New System Uses Machine Learning to Scan Tweets for Security Flaws
Machine learning and Twitter could be the future of catching security flaws and vulnerabilities early.
- By Sydny Shepard
- Mar 11, 2019
The future of security flaws and vulnerabilities could come down to the popular social media website, once known for telling your friends what you are having for lunch. Researchers are hoping to tap into the community of Twitter users who tweet about security vulnerabilities 24/7 by building a piece of free software that automatically tracks tweets to pull out hackable software flaws and rate their severity.
Researchers at Ohio State University, the security company FireEye, and research firm Leidos published a paper describing the new system that reads millions of tweets for mentions of software security vulnerabilities, and then, using their machine-learning-trained-algorithm, assesses the threat level they represent based on how they've been described.
The researchers found that Twitter can not only predict the majority of security flaws that will show up days later on the National Vulnerability Database, but that they could also use natural language processing to roughly predict which off those vulnerabilities will be give "high" or "critical" severity rating with better than 80 percent accuracy.
"We think of it almost like Twitter trending topics," says Alan Ritter, an Ohio State professor who worked on the research and will be presenting it at the North American Chapter of the Association for Computational Linguistics in June. "These are trending vulnerabilities."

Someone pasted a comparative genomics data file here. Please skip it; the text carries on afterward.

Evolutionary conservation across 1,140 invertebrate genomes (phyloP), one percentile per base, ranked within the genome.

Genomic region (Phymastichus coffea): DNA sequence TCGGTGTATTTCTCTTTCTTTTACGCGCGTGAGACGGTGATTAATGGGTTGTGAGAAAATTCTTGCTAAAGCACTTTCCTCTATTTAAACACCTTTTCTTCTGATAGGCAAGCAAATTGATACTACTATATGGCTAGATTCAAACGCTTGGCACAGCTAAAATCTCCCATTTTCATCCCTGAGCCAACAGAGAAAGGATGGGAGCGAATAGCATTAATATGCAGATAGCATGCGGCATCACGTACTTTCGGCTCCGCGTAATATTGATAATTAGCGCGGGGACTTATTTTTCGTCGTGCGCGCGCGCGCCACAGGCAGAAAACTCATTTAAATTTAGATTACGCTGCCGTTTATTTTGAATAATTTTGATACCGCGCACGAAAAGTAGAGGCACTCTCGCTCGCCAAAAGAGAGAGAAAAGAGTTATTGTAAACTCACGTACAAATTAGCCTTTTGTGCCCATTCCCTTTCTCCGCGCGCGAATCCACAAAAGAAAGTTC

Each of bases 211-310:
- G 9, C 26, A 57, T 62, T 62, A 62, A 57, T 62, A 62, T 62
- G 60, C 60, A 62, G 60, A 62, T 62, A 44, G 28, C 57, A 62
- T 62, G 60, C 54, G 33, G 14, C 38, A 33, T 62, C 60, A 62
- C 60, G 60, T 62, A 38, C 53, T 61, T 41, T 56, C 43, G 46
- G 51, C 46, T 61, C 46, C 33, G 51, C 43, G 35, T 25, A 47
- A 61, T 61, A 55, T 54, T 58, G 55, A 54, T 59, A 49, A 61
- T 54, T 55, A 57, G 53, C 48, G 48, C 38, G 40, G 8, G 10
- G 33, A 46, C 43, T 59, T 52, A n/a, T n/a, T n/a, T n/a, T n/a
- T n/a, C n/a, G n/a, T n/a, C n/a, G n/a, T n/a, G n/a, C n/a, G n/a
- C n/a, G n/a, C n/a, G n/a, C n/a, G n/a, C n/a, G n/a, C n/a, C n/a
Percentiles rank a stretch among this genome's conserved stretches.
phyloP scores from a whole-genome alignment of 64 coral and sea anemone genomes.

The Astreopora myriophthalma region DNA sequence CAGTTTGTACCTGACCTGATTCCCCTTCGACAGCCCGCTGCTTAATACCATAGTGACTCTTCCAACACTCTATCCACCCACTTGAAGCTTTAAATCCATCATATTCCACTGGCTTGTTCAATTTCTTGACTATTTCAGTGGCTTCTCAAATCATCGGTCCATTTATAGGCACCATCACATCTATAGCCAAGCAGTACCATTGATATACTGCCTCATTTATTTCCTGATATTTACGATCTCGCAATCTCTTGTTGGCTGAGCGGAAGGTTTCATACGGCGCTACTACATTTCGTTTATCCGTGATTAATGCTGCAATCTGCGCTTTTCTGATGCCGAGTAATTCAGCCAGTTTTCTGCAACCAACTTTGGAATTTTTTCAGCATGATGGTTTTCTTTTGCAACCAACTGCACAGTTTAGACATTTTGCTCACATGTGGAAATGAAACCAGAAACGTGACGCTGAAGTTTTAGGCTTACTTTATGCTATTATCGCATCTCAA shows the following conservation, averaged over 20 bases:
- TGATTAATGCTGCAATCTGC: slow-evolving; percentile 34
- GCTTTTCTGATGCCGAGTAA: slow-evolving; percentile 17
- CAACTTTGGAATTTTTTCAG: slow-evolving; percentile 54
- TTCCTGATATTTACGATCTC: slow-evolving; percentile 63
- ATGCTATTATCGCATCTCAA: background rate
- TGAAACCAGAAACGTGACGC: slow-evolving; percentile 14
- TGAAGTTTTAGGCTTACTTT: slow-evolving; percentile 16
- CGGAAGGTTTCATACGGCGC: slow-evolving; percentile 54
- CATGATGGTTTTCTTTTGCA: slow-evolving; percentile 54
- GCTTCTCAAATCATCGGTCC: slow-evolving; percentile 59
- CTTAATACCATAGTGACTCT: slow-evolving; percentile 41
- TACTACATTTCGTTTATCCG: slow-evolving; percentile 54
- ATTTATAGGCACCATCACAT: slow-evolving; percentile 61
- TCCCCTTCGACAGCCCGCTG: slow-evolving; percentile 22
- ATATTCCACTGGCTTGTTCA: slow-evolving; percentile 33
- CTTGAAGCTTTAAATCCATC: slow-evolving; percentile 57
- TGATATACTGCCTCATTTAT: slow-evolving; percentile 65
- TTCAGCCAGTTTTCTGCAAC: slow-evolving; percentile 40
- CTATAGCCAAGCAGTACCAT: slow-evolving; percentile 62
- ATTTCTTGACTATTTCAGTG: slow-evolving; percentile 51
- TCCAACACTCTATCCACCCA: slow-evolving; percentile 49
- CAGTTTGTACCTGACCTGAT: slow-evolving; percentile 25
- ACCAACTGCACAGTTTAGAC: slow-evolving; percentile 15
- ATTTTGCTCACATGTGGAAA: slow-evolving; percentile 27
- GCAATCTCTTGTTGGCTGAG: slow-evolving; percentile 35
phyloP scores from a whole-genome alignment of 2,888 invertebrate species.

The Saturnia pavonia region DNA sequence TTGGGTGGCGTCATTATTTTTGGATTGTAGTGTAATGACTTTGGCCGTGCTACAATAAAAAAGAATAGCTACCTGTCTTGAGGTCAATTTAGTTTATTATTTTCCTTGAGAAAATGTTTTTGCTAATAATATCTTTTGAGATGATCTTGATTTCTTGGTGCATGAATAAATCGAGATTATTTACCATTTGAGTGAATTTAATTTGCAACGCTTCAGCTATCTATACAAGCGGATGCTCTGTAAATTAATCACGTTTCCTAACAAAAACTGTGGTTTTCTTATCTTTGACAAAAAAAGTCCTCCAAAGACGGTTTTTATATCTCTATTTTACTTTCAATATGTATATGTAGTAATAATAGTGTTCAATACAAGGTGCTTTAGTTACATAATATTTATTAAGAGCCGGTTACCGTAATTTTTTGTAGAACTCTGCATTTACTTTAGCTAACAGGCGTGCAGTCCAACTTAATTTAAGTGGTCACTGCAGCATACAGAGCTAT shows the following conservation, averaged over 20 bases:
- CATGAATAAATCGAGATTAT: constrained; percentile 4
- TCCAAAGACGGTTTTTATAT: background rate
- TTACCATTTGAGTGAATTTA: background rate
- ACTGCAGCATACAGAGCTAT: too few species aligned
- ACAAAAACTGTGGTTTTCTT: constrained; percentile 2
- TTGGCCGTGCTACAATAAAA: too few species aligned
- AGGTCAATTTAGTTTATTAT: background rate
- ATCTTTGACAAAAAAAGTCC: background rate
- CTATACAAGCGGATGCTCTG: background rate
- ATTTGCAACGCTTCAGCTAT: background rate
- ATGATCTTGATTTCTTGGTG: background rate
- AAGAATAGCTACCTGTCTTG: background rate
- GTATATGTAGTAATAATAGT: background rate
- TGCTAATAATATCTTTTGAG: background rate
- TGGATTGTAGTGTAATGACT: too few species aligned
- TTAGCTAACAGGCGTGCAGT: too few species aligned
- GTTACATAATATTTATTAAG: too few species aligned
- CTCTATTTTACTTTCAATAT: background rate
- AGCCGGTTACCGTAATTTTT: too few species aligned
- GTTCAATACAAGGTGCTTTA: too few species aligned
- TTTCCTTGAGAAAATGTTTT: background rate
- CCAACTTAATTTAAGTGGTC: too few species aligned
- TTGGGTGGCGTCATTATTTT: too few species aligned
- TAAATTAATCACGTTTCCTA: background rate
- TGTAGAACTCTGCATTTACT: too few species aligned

Ohio State's Ritter cautions that despite promising results, their automated tool probably shouldn't be used as anyone's sole source of vulnerability data—and that at the very least, a human should click through to the underlying tweet and its linked information to confirm its findings. "It still requires people to be in the loop," he says. He suggests that it might be best used, in fact, as a component in a broader feed of vulnerability data curated by a human being.
Given the accelerating pace of vulnerability discovery and the growing sea of social media chatter about them, Ritter suggests it might be an increasingly important tool to find the signal in the noise.
"Security has gotten to the point where there's too much information out there," he says. "This is about creating algorithms that help you sort through it all to find what’s actually important."
Sydny Shepard is the Executive Editor of Campus Security & Life Safety.